Over the past few years, the Chinese military officers attending the annual Shangri-La Dialogue, Asia’s premier security forum, have always had a tough job on their hands.

They have had to find ways to skillfully and firmly ward off volleys of attacks from the defence ministers of the United States, Japan, and their European allies who openly or implicitly accuse China of disregarding international law and norms, particularly since Beijing started to flex its military muscles over the disputed territories in the South and East China seas.

“Rules-based order” has become one of the most cited buzzwords in speeches that mention China.

However, ahead of this year’s three-day forum last weekend in Singapore, there were suggestions China might receive less attention partly because of a more crowded agenda that included the significant rise of threats from terrorism and North Korea’s nuclear menace as well as concerns over US President Donald Trump and his administration’s perceived retreat from global leadership. Indeed, during the event came the news of the horrific terror attacks that left seven dead and 48 injured in London. Also, the battle between Philippine troops and Islamic extremists rages on in Mindanao.

More importantly, tensions in the South China Sea have eased since the UN tribunal ruling last year in favour of the Philippines in its case against China’s extensive claims. Last month, China and the Association of Southeast Asian Nations reached a breakthrough agreement on a draft framework for a code of conduct to manage disputes in the sea.

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But to the surprise of many Chinese, China was put on the spot yet again in the first event of the forum. The keynote speech by Australian Prime Minister Malcolm Turnbull highlighted fears that “China would seek to impose a latter day Monroe Doctrine… in order to dominate the region”.

While he said the international community wanted China to play a bigger role in the region in a way that would strengthen the regional order, he warned that “China would find its neighbours resenting demands they cede their autonomy and strategic space, and look to counterweight Beijing’s power by bolstering alliances and partnerships, between themselves and especially with the United States”.

Turnbull’s blunt tone was not expected by the Chinese, who believed Premier Li Keqiang’s (李克強) visit to Australia in March – the first by a Chinese premier in 11 years and which led to trade and investment deals – should have won some goodwill from the Australians.

The following day, US Defence Secretary James Mattis praised Turnbull for setting the stage for discussions at the conference and warned that the US would not accept Chinese activities that violated the rules-based order that has benefited the region, citing the example of China’s building of artificial islands and militarisation of facilities in the South China Sea.

He said the scope and effect of those activities differed from those of other countries “in the nature of its militarisation, China’s disregard for international law, and its contempt for other nations’ interests, and its efforts to dismiss non-adversarial resolution of issues”.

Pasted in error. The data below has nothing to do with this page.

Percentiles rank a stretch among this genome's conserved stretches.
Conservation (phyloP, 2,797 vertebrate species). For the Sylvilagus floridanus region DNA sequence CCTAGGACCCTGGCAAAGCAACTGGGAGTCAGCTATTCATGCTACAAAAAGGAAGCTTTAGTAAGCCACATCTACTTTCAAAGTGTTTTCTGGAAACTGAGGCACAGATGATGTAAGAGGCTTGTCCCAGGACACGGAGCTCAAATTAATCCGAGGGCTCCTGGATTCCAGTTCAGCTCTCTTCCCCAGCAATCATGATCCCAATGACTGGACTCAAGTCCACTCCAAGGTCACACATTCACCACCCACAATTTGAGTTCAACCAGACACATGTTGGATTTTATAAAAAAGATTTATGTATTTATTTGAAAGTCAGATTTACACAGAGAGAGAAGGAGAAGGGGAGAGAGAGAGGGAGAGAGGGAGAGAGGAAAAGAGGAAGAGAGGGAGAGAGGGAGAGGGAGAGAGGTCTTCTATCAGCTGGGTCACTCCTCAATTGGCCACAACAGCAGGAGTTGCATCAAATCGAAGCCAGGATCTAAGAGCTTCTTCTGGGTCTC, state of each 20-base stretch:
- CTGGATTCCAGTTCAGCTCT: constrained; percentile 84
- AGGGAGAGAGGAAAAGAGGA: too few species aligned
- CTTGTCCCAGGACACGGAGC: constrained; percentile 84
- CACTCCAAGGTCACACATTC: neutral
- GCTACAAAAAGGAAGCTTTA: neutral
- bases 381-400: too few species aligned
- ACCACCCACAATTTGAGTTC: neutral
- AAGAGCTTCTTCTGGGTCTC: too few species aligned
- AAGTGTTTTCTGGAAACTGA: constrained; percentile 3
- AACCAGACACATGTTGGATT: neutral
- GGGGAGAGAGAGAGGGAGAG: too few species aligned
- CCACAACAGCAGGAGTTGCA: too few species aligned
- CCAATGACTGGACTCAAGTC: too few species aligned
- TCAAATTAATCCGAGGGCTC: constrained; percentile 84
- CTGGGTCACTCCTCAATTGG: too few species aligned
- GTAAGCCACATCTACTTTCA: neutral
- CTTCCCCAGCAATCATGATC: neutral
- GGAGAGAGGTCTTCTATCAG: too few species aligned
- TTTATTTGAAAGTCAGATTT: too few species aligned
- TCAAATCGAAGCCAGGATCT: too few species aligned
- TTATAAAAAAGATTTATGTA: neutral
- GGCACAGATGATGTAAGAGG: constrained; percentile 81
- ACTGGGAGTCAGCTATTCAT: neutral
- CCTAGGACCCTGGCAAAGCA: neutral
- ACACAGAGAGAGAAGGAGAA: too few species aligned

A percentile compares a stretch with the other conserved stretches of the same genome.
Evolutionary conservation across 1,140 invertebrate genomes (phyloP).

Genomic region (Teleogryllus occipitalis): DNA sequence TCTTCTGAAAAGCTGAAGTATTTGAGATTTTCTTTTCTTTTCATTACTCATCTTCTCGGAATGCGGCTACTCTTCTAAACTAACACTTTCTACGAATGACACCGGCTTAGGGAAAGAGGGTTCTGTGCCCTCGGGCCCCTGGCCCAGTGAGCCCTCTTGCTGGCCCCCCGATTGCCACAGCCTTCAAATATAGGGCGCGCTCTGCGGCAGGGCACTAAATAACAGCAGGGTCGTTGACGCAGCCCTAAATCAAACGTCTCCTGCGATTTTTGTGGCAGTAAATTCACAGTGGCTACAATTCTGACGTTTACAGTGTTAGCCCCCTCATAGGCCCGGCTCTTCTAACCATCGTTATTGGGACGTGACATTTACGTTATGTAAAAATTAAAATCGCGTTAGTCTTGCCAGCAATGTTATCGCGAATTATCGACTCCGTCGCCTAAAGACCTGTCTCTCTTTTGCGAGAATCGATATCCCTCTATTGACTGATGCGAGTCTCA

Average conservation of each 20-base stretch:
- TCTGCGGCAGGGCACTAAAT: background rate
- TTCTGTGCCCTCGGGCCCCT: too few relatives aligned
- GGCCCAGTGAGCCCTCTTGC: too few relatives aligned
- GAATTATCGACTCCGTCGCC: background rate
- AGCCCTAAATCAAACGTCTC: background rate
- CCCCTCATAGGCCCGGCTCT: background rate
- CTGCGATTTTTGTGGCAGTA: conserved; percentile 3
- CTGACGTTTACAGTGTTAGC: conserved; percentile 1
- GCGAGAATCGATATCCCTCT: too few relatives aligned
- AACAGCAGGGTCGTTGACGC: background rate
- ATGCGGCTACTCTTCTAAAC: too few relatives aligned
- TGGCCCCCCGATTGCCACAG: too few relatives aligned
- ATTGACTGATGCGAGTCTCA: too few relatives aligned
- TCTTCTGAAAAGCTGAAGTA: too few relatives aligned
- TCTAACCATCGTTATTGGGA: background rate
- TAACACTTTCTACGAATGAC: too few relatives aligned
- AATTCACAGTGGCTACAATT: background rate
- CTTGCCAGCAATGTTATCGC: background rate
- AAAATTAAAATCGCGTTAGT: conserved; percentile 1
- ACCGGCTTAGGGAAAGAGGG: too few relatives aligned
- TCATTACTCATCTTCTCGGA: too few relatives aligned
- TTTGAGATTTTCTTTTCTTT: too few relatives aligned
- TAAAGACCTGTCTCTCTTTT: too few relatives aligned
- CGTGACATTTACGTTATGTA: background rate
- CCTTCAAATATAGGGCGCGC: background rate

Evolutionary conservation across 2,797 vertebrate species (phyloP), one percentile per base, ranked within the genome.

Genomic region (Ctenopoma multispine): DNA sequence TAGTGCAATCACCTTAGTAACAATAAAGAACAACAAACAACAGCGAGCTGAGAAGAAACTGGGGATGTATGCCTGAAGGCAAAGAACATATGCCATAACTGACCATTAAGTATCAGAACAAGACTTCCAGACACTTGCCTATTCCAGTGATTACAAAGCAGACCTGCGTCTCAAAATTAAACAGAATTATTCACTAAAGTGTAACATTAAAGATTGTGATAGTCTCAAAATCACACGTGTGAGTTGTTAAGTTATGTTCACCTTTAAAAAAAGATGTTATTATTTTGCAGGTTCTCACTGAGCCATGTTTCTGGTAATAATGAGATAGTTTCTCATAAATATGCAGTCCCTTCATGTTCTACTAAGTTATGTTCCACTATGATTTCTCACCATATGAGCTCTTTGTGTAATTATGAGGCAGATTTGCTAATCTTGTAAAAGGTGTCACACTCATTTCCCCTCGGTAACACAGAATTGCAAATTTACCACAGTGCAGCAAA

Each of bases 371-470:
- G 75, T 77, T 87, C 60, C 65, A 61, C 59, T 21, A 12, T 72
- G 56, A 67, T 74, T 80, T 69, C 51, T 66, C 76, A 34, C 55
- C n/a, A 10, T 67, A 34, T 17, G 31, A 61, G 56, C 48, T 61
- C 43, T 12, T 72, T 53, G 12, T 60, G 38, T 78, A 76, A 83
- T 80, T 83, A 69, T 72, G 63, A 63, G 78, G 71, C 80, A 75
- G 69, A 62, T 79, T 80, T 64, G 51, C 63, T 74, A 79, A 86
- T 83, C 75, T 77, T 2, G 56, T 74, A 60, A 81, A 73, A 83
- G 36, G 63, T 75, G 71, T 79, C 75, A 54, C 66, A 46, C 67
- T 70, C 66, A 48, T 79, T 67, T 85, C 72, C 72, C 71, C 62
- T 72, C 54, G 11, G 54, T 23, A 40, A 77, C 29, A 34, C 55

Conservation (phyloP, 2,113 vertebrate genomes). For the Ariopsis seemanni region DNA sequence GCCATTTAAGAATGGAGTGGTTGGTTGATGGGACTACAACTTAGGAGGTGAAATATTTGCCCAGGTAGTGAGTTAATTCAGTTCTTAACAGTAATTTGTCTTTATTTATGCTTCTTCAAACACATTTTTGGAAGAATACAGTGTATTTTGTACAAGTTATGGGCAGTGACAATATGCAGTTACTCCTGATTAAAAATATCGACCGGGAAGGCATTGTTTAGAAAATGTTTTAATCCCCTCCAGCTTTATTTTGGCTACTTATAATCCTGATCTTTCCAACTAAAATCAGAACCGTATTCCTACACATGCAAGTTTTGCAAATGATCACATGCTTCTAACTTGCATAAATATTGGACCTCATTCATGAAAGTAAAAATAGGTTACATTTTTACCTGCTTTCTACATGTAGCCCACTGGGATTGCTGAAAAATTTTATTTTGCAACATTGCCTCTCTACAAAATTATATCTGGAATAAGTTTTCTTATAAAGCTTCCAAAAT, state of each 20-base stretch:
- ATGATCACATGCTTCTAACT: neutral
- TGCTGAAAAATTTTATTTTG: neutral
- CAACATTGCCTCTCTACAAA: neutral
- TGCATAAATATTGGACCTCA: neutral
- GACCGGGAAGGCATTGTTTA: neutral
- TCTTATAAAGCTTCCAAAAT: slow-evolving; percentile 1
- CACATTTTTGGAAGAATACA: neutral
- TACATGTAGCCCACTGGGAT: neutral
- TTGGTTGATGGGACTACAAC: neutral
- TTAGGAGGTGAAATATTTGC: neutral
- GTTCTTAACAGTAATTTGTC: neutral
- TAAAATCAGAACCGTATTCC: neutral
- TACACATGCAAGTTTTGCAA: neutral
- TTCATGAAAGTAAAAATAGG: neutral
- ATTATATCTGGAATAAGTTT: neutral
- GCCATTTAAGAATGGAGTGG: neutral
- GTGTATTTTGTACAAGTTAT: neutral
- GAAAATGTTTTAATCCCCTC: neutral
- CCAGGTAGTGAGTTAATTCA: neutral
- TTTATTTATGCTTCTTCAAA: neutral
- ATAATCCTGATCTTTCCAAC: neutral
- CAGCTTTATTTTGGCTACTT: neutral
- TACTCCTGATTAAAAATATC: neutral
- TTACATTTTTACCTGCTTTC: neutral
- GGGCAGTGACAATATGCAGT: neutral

On the same day, Japan’s Defence Minister Tomomi Inada also highlighted the need to uphold the rules-based regional order, along with Australian Defence Minister Marise Payne and France’s Minister of the Armed Services Sylvie Goulard.

Understandably, those criticisms earned strong rebukes from the Chinese delegates and the foreign ministry spokesperson who accused those countries of “ulterior motives” over comments on maritime disputes.

But what is more striking is that, compared to previous forums, the focus of this year’s conference shifted from China to rising concerns and doubts about the US commitment to the Asia-Pacific region and its lead on rules-based order.

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The question-and-answer session following Mattis’ speech saw the delegates raise more questions over US priorities and the impact of Trump’s “America First” policy.

Michael Fullilove, head of the Sydney-based Lowy Institute for International Policy, summed up the sentiment of many by stating that while Mattis preached “rules-based order”, Trump seemed an nonbeliever. “Given everything over the past four months, including Nato, [Trans-Pacific Partnership] and Paris, why should we not fret that we are present at the destruction of that order?” he asked Mattis. That question raises one of the biggest paradoxes in today’s geopolitics. While Washington is using every possible opportunity to castigate China for undermining international norms and the rules-based order, it is itself dismantling some of the essential rules of the order.

Mattis gave his speech less than two days after Trump announced the US withdrawal from the Paris climate agreement, following Washington’s earlier withdrawal from the 12-nation TTP trade deal and Trump’s repeated criticisms of Nato. All those decisions have raised concerns among regional allies about the US withdrawal from global leadership, opening the door wider for China to assert its economic and military clout.

In response, Mattis asked for patience, paraphrasing an often quoted remark that once Americans had exhausted all possible alternatives, they would do the right thing. In Sydney last week, US Secretary of State Rex Tillerson again defended the Trump administration, saying it should be judged for its actions and not words.

How does one distinguish between the two and whose words one should believe or not believe?

Wang Xiangwei is the former editor-in-chief of the South China Morning Post. He is now based in Beijing as editorial adviser to the paper